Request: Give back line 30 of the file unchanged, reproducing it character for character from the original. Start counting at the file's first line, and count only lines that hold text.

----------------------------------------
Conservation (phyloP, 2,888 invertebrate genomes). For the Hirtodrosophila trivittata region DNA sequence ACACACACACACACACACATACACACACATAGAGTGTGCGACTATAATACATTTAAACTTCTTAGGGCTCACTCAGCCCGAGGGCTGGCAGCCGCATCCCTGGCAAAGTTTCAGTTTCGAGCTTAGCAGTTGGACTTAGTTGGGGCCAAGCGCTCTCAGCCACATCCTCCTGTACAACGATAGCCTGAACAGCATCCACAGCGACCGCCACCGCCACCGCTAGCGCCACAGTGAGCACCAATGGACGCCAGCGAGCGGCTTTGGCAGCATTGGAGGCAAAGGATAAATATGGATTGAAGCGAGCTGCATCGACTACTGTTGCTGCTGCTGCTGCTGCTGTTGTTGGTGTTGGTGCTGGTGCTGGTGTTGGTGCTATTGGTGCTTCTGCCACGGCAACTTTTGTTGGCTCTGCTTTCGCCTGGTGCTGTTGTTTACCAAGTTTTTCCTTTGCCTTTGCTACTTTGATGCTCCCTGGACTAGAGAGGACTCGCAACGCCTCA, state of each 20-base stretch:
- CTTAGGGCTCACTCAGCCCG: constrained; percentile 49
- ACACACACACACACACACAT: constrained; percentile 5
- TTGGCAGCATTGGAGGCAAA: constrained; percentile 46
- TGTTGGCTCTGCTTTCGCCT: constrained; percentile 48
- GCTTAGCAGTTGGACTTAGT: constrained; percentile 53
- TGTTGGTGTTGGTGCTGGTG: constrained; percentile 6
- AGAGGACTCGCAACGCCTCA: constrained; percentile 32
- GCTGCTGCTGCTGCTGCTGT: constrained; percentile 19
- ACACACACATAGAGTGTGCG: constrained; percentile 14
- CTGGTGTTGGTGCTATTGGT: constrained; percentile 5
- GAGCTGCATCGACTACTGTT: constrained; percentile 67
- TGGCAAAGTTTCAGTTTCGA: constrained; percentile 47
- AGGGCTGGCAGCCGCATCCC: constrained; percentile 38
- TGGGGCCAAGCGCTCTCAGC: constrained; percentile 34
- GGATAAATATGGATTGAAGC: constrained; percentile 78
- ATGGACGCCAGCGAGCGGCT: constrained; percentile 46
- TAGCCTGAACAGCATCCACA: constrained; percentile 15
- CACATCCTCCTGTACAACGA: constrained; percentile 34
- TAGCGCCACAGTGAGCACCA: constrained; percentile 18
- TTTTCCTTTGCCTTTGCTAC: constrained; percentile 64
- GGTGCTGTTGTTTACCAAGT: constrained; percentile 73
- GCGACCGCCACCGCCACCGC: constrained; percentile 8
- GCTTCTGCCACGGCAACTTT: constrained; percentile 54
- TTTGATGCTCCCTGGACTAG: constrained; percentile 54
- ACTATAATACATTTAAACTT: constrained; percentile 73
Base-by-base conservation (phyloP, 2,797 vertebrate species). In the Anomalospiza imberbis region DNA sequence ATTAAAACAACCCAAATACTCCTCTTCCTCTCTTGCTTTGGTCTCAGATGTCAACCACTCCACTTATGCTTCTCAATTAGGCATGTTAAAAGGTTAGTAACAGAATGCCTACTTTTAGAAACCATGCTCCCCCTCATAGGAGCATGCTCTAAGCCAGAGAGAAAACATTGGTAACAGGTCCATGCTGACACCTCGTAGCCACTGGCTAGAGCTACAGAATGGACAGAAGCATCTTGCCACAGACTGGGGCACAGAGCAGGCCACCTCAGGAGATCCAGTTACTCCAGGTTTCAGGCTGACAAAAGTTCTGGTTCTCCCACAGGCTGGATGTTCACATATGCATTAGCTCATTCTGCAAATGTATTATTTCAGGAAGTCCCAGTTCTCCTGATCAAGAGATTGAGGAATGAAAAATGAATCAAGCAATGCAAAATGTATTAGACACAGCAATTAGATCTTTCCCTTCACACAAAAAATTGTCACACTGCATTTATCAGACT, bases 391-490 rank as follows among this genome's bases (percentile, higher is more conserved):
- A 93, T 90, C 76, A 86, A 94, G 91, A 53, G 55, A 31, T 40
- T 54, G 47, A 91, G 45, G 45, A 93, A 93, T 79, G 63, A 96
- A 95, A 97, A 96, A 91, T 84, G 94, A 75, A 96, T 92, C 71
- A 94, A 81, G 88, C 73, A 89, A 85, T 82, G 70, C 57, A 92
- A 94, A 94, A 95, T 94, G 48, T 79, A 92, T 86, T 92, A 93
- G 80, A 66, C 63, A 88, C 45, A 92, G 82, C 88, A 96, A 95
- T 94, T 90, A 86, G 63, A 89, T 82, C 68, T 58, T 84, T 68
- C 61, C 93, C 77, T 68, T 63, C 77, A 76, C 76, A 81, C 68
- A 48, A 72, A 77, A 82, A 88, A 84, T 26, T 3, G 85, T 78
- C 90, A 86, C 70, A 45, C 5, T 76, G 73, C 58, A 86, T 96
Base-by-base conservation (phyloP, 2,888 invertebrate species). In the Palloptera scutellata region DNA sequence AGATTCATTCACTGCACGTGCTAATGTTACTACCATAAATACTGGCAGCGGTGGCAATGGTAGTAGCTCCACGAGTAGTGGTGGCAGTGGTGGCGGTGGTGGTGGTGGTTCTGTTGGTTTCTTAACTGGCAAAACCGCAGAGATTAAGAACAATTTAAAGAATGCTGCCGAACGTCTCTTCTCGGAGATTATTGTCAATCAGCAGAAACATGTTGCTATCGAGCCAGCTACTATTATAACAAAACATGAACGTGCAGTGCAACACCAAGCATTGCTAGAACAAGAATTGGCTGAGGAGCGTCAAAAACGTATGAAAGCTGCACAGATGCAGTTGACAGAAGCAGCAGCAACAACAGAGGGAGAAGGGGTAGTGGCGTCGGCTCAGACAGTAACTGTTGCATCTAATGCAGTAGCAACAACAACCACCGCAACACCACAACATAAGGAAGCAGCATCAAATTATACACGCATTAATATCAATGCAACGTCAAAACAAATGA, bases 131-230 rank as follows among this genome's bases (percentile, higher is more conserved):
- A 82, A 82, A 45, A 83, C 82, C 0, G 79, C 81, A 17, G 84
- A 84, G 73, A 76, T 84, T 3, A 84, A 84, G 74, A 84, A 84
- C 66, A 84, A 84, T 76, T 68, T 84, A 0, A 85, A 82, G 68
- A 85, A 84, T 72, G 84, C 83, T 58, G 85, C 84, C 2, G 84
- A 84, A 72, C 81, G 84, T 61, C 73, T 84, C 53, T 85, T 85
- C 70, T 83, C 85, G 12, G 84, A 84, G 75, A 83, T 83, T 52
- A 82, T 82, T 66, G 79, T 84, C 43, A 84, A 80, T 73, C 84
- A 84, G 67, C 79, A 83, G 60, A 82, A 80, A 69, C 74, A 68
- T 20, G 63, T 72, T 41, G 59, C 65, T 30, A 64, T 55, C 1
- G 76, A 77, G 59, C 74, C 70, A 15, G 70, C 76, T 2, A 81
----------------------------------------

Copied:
- A 95, A 97, A 96, A 91, T 84, G 94, A 75, A 96, T 92, C 71